Written by Misc, Technology

At The Front of the Queue

Remember when you were little, and there was always the annoying kid who had everything? He was the person who’d completed their Panini sticker collection before we’d even stuck in the free pack that came with the album. He had Bigtrak or a ZX81 even when he didn’t really like computer programming? He got a shiny new Chopper while you had to make do with a no-brand? He had Adidas football boots while yours were made of Hi-Tec.
Maybe I’m letting a few too many of my own personal “issues” come into the open, but regardless of the generation you were brought up in, you recognise the type. When you complained to your parents that it was “so unfair…” they’d tell you were lucky to get what you had and the other child was spoilt.
Flash forward 30 or more years, and we live in basically the same world. Yesterday Samsung teased a 2 September announcement regarding their latest iPad-style tablet, while “everyone” is excited that Apple is going to announce some new iPods and possibly some other stuff.
And it is Apple and the video game manufacturers that have driven this growing need for rapid consumer satisfaction. They set very clear dates when their products are available to buy, and love the fact that people will queue outside stores to be sure of getting their device first. They worry about whether they’ll get their product faster if they pre-order online or queue up.
Is this a healthy state of affairs?
I’d say, it’s definitively not.
Perhaps it’s my own fault. Should I step away from the tech blogs and news sites that breathlessly report this stuff? Do I eagerly read the review sites when new devices come out, keen to discover what new features this upgrade has?
I wonder if even the electronics industry really likes this state of affairs. While they’re probably jealous of the coverage that companies like Apple, Nintendo, Sony Playstation and Microsoft Xbox achieve by releasing their products on a single day, encouraging pre-orders and queues for the devices, having a massive spike at the start of sales is not an easy way to manage inventory – particularly when consumers demand a worldwide simultaneous release. That means a lot of ramped up production to meet initial demands rather than a perhaps more measured production timetable.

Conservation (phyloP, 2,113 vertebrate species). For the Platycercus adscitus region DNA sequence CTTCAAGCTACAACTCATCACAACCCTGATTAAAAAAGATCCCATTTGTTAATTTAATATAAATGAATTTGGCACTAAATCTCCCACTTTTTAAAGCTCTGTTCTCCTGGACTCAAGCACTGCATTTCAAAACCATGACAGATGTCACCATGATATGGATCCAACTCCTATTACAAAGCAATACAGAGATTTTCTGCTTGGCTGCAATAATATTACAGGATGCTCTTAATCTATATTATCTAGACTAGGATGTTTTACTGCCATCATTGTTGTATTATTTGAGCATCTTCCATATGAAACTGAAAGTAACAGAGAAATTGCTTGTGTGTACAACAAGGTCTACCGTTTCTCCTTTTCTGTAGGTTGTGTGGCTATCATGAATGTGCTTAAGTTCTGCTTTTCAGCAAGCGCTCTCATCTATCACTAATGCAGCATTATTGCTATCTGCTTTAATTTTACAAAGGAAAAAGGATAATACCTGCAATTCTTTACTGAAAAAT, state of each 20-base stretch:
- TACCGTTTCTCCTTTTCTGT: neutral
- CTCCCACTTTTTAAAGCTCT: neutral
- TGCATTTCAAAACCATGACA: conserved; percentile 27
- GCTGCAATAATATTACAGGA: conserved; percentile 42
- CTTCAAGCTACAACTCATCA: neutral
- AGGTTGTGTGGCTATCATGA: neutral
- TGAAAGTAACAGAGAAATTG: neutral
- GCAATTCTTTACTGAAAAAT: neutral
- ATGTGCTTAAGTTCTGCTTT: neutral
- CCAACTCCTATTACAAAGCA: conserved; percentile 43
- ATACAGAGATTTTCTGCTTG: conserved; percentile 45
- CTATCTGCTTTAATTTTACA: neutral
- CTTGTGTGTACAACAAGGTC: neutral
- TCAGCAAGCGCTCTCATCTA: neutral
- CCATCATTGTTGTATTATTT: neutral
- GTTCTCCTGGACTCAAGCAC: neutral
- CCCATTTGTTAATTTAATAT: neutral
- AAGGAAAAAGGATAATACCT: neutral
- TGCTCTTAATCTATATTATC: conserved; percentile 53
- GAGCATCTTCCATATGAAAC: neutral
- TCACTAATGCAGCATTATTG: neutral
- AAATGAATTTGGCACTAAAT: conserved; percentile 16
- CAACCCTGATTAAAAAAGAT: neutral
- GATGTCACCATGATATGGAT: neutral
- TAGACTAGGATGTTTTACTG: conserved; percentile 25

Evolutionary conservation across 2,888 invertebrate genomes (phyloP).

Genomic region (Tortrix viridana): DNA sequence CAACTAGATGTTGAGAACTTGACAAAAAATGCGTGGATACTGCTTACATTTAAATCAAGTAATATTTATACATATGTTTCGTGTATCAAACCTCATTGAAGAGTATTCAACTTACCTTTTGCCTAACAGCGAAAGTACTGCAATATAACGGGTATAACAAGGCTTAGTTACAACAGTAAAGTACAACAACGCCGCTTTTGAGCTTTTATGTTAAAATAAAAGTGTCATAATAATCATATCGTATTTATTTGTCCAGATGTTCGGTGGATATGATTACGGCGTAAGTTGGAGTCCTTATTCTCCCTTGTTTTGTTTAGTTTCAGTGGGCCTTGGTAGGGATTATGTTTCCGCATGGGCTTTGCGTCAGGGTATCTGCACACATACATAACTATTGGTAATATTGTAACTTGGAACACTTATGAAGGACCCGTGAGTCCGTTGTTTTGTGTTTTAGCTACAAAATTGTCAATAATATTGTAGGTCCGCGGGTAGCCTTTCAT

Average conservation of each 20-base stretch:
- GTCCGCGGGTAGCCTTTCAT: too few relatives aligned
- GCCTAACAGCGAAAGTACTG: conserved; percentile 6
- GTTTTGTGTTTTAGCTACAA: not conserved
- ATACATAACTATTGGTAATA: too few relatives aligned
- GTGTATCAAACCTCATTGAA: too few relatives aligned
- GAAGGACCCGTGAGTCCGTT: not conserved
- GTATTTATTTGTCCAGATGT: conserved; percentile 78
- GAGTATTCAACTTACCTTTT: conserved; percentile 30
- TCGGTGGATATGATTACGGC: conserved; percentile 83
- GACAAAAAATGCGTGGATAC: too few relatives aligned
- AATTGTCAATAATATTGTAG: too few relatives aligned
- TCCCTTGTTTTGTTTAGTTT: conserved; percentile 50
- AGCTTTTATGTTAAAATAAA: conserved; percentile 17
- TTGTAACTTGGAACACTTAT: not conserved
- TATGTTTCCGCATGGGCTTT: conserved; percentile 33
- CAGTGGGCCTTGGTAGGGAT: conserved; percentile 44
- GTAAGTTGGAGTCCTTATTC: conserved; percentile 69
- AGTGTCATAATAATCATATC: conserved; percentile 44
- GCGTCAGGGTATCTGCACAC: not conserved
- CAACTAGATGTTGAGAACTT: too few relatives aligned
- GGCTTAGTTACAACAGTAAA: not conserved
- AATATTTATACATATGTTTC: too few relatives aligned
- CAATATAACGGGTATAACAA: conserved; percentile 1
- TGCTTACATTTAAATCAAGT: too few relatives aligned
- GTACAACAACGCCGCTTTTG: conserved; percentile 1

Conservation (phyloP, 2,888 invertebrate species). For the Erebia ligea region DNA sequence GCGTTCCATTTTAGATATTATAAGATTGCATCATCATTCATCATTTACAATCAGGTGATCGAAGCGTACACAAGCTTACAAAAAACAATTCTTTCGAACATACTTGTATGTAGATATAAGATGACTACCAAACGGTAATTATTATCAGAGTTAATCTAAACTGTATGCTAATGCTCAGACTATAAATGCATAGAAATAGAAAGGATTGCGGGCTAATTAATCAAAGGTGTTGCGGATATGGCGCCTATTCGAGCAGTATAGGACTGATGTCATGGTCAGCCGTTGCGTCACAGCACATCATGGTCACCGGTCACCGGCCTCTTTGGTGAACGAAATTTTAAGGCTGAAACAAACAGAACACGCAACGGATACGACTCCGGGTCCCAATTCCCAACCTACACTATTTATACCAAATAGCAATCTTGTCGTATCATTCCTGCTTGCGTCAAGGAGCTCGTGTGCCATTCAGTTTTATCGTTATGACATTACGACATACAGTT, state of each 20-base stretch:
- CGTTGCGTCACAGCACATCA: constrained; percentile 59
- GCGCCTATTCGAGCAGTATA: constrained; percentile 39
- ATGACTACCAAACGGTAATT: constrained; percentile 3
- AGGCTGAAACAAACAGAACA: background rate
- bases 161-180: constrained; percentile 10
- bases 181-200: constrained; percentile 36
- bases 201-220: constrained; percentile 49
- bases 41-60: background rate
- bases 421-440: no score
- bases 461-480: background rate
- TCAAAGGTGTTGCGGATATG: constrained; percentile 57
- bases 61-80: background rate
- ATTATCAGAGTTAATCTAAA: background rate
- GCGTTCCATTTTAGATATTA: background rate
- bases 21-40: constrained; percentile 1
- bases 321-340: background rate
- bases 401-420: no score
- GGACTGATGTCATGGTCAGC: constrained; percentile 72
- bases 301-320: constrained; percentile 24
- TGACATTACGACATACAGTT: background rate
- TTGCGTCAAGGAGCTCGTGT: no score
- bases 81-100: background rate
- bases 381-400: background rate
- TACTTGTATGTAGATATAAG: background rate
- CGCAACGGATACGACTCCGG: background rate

It’s the materialism and greed of it all that I’m finding more difficult. Should I feel guilty? We hear stories about suicides at Foxconn which manufacturers many of these devices as workers are put under intolerable pressure to meet production timetables.
Am I immune to it? No. I jumped on the phone to order my HTC Desire from Orange on the day it was made available, and I remember pre-ordering my PlayStation 2 for the day of release.
Sorry – this has all been a bit rambling, and I’ve certainly got no solutions. But this is something I find troubling.
[Note: The genesis of this blog entry is from something I’ve been thinking about anyway, but was catalised by what could be characterised as a Twitter “tiff” between myself and James Cridland last night – James was disappointed that he wasn’t getting his new Amazon Kindle on its promised release date. In retrospect I was probably unfair to castigate him about Amazon’s failure to manage their customers’ expectations.]